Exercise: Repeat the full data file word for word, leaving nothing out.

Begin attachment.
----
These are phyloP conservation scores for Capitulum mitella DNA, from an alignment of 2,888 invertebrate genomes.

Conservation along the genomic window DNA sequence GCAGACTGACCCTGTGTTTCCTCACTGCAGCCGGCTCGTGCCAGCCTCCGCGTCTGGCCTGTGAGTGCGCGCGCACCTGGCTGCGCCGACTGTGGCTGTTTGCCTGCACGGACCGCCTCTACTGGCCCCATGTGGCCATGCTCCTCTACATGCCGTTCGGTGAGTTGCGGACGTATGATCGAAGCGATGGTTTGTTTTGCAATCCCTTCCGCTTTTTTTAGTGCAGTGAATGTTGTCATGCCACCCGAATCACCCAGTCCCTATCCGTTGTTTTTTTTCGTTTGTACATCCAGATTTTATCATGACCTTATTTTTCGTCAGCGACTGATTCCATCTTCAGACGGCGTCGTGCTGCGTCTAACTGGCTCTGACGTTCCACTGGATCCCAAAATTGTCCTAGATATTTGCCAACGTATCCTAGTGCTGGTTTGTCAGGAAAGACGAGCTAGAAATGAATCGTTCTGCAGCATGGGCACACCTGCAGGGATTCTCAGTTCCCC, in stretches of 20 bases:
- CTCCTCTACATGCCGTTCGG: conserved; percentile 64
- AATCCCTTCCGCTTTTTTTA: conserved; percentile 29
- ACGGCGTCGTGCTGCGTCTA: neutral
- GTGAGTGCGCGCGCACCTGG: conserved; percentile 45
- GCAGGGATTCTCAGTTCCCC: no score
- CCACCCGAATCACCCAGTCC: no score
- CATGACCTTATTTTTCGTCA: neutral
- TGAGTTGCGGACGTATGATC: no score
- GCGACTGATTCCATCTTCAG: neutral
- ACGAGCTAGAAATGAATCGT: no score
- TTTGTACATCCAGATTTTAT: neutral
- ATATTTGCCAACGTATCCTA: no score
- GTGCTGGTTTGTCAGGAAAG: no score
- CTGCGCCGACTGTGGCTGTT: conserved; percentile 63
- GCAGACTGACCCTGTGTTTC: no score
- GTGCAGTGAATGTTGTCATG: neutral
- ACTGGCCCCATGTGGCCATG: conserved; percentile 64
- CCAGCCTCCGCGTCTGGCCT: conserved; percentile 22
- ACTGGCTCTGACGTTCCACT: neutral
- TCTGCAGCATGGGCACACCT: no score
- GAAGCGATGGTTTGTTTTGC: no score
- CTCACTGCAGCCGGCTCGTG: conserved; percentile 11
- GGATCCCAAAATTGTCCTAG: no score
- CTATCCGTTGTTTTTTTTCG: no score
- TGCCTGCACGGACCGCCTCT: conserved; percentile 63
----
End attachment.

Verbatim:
These are phyloP conservation scores for Capitulum mitella DNA, from an alignment of 2,888 invertebrate genomes.

Conservation along the genomic window DNA sequence GCAGACTGACCCTGTGTTTCCTCACTGCAGCCGGCTCGTGCCAGCCTCCGCGTCTGGCCTGTGAGTGCGCGCGCACCTGGCTGCGCCGACTGTGGCTGTTTGCCTGCACGGACCGCCTCTACTGGCCCCATGTGGCCATGCTCCTCTACATGCCGTTCGGTGAGTTGCGGACGTATGATCGAAGCGATGGTTTGTTTTGCAATCCCTTCCGCTTTTTTTAGTGCAGTGAATGTTGTCATGCCACCCGAATCACCCAGTCCCTATCCGTTGTTTTTTTTCGTTTGTACATCCAGATTTTATCATGACCTTATTTTTCGTCAGCGACTGATTCCATCTTCAGACGGCGTCGTGCTGCGTCTAACTGGCTCTGACGTTCCACTGGATCCCAAAATTGTCCTAGATATTTGCCAACGTATCCTAGTGCTGGTTTGTCAGGAAAGACGAGCTAGAAATGAATCGTTCTGCAGCATGGGCACACCTGCAGGGATTCTCAGTTCCCC, in stretches of 20 bases:
- CTCCTCTACATGCCGTTCGG: conserved; percentile 64
- AATCCCTTCCGCTTTTTTTA: conserved; percentile 29
- ACGGCGTCGTGCTGCGTCTA: neutral
- GTGAGTGCGCGCGCACCTGG: conserved; percentile 45
- GCAGGGATTCTCAGTTCCCC: no score
- CCACCCGAATCACCCAGTCC: no score
- CATGACCTTATTTTTCGTCA: neutral
- TGAGTTGCGGACGTATGATC: no score
- GCGACTGATTCCATCTTCAG: neutral
- ACGAGCTAGAAATGAATCGT: no score
- TTTGTACATCCAGATTTTAT: neutral
- ATATTTGCCAACGTATCCTA: no score
- GTGCTGGTTTGTCAGGAAAG: no score
- CTGCGCCGACTGTGGCTGTT: conserved; percentile 63
- GCAGACTGACCCTGTGTTTC: no score
- GTGCAGTGAATGTTGTCATG: neutral
- ACTGGCCCCATGTGGCCATG: conserved; percentile 64
- CCAGCCTCCGCGTCTGGCCT: conserved; percentile 22
- ACTGGCTCTGACGTTCCACT: neutral
- TCTGCAGCATGGGCACACCT: no score
- GAAGCGATGGTTTGTTTTGC: no score
- CTCACTGCAGCCGGCTCGTG: conserved; percentile 11
- GGATCCCAAAATTGTCCTAG: no score
- CTATCCGTTGTTTTTTTTCG: no score
- TGCCTGCACGGACCGCCTCT: conserved; percentile 63